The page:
DFW, for her help with the work on reputation.
Finally, I must also thank everyone on Council and the Board, for patiently
keeping faith as we struggled through some knotty issues around elections
and governance and ask them to please keep at it as the last hurdles of that
work are almost cleared, to make us a much more effective chartered body.
Sue Wolstenholme FCIPR, Chartered Public Relations Practitioner
CIPR President 2013
Chartered Institute of Public Relations: Annual Report 2013 5
CONTINUING PROFESSIONAL DEVELOPMENT
The CIPR is the UK’s leading organisation providing
personal development pathways for public relations professionals.
Professionals apply knowledge in their work beyond simple technical skill to offer a range of elements, from problem-solving to
strategic management, in an ethical manner, with the CIPR code of conduct central to their daily decision-making. Staying current
with industry thinking and engaging in a process of continuing professional development is a threshold for professional status.
Planned, reflective and validated self-directed learning and renewal is a career-long commitment that the CIPR positively encourages
and makes achievable through its training, education and online CPD system.
In 2013, 1,265 members completed an annual CPD record –
29% more completions than in 2012. Acting on feedback, the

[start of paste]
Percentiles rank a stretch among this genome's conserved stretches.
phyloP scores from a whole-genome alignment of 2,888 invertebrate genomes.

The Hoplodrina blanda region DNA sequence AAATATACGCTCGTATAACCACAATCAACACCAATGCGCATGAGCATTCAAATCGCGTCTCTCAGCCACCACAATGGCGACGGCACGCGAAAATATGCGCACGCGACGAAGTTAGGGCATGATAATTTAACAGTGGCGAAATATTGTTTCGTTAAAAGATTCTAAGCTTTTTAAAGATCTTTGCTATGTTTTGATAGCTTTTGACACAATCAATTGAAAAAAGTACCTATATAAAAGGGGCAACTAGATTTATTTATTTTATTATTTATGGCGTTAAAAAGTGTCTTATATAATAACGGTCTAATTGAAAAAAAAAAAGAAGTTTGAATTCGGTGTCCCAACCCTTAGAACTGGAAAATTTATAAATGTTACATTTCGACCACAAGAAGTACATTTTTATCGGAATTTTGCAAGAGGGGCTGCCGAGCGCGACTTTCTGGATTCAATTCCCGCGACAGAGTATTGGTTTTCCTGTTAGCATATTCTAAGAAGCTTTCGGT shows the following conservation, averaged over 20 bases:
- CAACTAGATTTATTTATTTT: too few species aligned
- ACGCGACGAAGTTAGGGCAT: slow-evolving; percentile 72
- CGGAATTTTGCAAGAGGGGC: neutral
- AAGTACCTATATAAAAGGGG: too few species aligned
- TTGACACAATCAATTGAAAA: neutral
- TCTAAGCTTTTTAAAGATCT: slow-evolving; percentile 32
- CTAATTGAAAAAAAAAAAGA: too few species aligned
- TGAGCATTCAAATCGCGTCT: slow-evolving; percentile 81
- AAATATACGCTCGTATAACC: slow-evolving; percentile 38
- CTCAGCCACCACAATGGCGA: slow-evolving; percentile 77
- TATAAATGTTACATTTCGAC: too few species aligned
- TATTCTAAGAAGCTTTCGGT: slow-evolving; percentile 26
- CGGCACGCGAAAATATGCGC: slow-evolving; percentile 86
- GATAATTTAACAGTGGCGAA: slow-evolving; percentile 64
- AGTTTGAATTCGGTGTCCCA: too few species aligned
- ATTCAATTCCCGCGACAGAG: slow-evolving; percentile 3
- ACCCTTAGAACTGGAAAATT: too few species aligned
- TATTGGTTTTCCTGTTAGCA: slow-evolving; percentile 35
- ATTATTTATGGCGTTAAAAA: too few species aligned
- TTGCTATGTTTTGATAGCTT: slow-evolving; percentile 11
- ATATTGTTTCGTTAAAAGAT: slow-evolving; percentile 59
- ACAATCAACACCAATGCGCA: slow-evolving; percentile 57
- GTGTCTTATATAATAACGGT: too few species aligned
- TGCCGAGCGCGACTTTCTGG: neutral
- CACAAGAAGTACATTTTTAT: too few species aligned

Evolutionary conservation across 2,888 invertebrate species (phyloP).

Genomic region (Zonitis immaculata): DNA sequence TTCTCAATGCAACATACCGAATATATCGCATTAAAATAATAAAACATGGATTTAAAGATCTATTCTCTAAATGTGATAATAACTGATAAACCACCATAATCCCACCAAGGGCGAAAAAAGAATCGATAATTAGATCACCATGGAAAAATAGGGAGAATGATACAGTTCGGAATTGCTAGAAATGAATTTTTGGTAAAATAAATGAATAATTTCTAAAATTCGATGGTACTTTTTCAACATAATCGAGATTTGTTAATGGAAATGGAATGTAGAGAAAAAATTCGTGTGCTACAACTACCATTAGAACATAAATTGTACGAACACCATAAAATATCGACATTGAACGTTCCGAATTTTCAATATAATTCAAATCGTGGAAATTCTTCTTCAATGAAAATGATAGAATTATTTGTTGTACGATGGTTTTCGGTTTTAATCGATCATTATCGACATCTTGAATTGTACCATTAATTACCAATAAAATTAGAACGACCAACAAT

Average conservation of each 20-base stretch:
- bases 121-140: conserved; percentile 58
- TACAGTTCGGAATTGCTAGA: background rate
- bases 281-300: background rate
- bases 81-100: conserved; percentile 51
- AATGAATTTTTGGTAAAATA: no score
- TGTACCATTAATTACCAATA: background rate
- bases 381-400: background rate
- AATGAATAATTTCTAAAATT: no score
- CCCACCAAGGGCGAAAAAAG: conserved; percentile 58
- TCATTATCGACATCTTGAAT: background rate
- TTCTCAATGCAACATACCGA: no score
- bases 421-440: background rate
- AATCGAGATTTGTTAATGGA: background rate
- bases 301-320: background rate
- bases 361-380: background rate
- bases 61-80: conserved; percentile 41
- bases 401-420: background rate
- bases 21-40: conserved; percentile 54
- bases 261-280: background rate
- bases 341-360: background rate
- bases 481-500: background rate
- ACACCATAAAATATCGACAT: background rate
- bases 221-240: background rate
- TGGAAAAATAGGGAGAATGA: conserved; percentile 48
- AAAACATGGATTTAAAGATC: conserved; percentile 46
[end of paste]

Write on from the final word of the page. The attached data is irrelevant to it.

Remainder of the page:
year-end was changed to the last day in February 2014 and the
annual cycles will now complete on 31 March each year. Around
four out of five members who began an annual record in 2013
went on to complete the process.
// TRAINING AND EDUCATION
In 2013, the CIPR offered a range of structured learning
opportunities. 1,623 members and non-members took part in
159 training workshops covering 37 topics. 1,029 booked to
participate in webinars covering 18 subjects.
A total of 628 people graduated from a CIPR qualification in
2013. The majority took the main award routes of the Diploma
(208) and the Advanced Certificate (142) in Public Relations
with a further 92 passing the Foundation award. The CIPR offers
shorter qualifications in public affairs, internal communications
and crisis communications, from which a combined total of 186
// ACCREDITED AND CHARTERED
PUBLIC RELATIONS PRACTITIONER
of two consecutive years of CPD records or the CIPR Diploma,
validates members’ learning and experience and is current if
the holder maintains their CPD activity. At the end of 2013,
there were 1,319 Accredited Practitioners – 81 more than at the
same point in 2012.
Chartered Public Relations Practitioner validates the expertise
and experience of members in a range of key areas including
leadership, strategy, innovation and communication and is
maintained through an ongoing commitment to CPD. Seven
new Chartered Practitioners were created in 2013.
CIPR Training with Di Burton FCIPR
Chartered Institute of Public Relations: Annual Report 2013 6
CIPR membership increased across the year, with total growth
(professional members and students) of 3% and professional members
alone increasing by 4%. At the end of the year, membership stood at
10,401 – 306 members more than at the end of 2012. Membership
retention remained at a consistent 80% across all four quarters.
The breakdown of membership remained consistent with 2012 across
2013, with the vast majority (74%) of members recognised at “member”
grade (MCIPR) and roughly one in 10 of our members enrolled as
students. Fellows made up 3% of members and Associates – the most